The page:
|Publication number||US7100040 B2|
|Application number||US 11/204,573|
|Publication date||Aug 29, 2006|
|Filing date||Aug 16, 2005|
|Priority date||Jun 27, 2002|
|Also published as||US7017037, US7107444, US7203830, US20040003223, US20050273554, US20050278522, US20050278523|
|Publication number||11204573, 204573, US 7100040 B2, US 7100040B2, US-B2-7100040, US7100040 B2, US7100040B2|
|Inventors||Michael R. Fortin, Cenk Ergan|
|Original Assignee||Microsoft Corporation|
|Export Citation||BiBTeX, EndNote, RefMan|
|Patent Citations (10), Non-Patent Citations (1), Referenced by (20), Classifications (22), Legal Events (6)|
|External Links: USPTO, USPTO Assignment, Espacenet|
This is a continuation of U.S. application Ser. No. 10/186,164, filed Jun. 27, 2002, now U.S. Pat. No. 7,017,037 the entire disclosure of which is incorporated herein by reference.
This invention relates generally to computer systems and, more particularly, relates to shortening the time of initializing computer systems.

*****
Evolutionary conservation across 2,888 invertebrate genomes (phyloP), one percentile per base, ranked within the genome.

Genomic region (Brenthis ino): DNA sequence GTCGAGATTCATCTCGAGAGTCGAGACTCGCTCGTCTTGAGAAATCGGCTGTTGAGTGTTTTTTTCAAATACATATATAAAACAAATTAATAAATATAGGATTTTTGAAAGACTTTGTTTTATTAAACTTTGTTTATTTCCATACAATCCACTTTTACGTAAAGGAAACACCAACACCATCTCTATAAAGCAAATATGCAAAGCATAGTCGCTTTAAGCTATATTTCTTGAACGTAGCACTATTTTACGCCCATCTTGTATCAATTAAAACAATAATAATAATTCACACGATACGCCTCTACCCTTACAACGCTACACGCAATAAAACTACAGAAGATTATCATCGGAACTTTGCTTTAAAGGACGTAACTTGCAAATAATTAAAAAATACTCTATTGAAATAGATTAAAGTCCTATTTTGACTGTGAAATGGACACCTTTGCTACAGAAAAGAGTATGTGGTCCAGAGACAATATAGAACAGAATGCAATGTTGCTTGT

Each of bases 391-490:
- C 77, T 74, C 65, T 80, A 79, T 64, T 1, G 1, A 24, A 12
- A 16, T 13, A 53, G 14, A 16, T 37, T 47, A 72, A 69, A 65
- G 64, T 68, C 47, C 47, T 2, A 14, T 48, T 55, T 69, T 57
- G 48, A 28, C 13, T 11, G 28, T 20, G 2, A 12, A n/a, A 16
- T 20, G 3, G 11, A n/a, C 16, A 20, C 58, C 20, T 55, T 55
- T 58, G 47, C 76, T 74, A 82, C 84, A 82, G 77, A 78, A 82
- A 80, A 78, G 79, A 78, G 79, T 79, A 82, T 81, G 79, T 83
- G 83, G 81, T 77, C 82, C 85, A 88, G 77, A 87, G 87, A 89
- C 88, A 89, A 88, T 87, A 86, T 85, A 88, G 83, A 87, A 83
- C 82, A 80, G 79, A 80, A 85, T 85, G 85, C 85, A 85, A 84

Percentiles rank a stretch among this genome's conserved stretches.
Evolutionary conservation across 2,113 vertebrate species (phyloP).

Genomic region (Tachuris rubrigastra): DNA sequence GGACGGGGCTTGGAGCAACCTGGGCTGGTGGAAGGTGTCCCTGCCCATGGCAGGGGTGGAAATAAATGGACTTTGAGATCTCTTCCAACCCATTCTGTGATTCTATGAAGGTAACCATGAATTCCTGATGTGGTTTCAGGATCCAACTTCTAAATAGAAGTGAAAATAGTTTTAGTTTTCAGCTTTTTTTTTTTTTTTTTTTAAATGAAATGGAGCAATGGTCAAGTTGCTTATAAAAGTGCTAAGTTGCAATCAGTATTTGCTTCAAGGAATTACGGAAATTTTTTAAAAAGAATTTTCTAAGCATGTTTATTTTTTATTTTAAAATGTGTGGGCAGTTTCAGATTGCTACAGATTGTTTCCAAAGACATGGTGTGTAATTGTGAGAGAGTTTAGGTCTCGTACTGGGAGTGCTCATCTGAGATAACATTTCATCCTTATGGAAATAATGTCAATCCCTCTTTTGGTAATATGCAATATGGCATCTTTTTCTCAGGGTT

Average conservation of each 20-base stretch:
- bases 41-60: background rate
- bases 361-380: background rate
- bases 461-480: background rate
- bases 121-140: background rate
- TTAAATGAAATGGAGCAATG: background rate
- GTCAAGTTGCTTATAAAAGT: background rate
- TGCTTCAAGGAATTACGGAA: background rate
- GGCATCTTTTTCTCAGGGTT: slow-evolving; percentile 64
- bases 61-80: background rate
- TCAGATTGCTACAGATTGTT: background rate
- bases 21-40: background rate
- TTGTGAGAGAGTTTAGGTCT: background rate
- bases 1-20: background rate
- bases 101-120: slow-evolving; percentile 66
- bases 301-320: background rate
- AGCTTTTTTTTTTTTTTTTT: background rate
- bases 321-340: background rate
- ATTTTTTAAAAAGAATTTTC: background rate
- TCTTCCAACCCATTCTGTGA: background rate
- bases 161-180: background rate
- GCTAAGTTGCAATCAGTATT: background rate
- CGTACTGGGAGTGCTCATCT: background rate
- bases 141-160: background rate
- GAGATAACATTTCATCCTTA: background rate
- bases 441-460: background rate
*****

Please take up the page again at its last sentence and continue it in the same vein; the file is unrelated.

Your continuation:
Computers such as conventional personal computers often utilize a time-consuming initialization process in order to load and initiate the computer operating system. The operating system is typically stored on a rotating non-volatile media such as a magnetic hard disk (e.g., a hard drive). However, the computer's microprocessor executes instructions only from addressable memory such as DRAM or some other type of volatile electronic memory. In order to initialize this addressable memory, a small amount of non-volatile boot-up memory is typically provided in an EPROM (electronically programmable read-only memory) or similar device. When the computer is booted, a boot program stored in the non-volatile memory is used. The boot program contains code for reading an initial portion of the operating system on the hard disk that is responsible for loading and initializing the remaining portions of the operating system.